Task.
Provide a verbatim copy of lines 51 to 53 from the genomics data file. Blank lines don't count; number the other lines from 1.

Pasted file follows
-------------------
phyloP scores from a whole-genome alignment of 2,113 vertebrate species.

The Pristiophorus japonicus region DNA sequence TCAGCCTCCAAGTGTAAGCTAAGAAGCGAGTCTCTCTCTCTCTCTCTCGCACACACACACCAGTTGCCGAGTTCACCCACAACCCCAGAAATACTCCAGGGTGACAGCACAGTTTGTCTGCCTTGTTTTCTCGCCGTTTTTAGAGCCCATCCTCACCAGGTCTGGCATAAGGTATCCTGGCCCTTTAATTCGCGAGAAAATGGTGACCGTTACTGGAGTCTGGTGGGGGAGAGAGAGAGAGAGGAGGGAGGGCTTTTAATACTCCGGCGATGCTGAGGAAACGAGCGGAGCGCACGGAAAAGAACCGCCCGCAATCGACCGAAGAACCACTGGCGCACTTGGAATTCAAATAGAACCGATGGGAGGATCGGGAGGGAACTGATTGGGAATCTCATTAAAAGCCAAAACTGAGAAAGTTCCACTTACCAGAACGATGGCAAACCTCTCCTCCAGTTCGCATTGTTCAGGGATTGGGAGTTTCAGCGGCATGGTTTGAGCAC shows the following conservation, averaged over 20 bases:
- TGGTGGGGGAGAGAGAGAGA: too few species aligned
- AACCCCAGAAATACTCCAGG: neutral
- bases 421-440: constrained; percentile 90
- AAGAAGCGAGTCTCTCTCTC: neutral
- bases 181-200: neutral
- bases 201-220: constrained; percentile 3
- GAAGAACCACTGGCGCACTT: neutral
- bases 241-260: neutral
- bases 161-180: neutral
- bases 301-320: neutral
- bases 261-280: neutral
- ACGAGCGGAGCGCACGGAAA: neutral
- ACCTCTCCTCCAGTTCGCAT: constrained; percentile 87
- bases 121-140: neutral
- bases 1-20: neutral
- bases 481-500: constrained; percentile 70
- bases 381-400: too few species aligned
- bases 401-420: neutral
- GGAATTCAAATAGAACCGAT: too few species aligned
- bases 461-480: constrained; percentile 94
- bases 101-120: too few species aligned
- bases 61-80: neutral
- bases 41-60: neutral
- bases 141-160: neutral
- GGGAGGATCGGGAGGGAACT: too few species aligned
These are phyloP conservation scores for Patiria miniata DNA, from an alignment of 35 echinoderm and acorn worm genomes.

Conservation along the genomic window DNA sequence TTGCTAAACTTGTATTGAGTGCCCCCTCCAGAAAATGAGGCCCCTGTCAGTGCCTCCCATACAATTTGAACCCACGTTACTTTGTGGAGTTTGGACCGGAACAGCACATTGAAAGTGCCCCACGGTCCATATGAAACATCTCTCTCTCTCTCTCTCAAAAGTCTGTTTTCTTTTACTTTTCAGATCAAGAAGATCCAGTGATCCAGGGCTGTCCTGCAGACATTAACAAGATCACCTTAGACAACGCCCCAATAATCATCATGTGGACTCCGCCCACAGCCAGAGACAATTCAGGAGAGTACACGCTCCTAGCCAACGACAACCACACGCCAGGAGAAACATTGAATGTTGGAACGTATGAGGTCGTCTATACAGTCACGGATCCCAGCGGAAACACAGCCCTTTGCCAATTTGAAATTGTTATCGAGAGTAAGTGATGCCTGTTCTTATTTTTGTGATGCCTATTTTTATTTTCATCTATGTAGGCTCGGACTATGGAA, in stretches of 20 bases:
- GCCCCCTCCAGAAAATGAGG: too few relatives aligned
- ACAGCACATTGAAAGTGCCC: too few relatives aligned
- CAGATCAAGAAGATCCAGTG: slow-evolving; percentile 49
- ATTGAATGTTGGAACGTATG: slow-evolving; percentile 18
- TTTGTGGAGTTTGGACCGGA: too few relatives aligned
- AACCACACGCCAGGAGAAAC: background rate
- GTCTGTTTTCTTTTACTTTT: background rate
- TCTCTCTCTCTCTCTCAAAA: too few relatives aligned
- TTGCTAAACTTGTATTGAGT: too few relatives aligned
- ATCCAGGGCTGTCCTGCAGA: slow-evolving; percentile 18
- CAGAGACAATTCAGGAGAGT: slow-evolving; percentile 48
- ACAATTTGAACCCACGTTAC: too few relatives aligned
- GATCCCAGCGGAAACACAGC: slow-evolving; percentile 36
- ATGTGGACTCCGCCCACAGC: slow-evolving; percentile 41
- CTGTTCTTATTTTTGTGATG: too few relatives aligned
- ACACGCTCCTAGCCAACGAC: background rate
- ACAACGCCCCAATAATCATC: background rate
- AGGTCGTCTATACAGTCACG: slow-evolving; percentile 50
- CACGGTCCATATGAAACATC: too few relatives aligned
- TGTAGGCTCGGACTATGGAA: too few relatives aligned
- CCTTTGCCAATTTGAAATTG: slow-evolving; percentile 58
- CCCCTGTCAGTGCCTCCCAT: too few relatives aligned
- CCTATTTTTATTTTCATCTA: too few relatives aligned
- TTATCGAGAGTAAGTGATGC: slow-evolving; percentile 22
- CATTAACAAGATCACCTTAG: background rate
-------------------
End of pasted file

- CCCCTGTCAGTGCCTCCCAT: too few relatives aligned
- CCTATTTTTATTTTCATCTA: too few relatives aligned
- TTATCGAGAGTAAGTGATGC: slow-evolving; percentile 22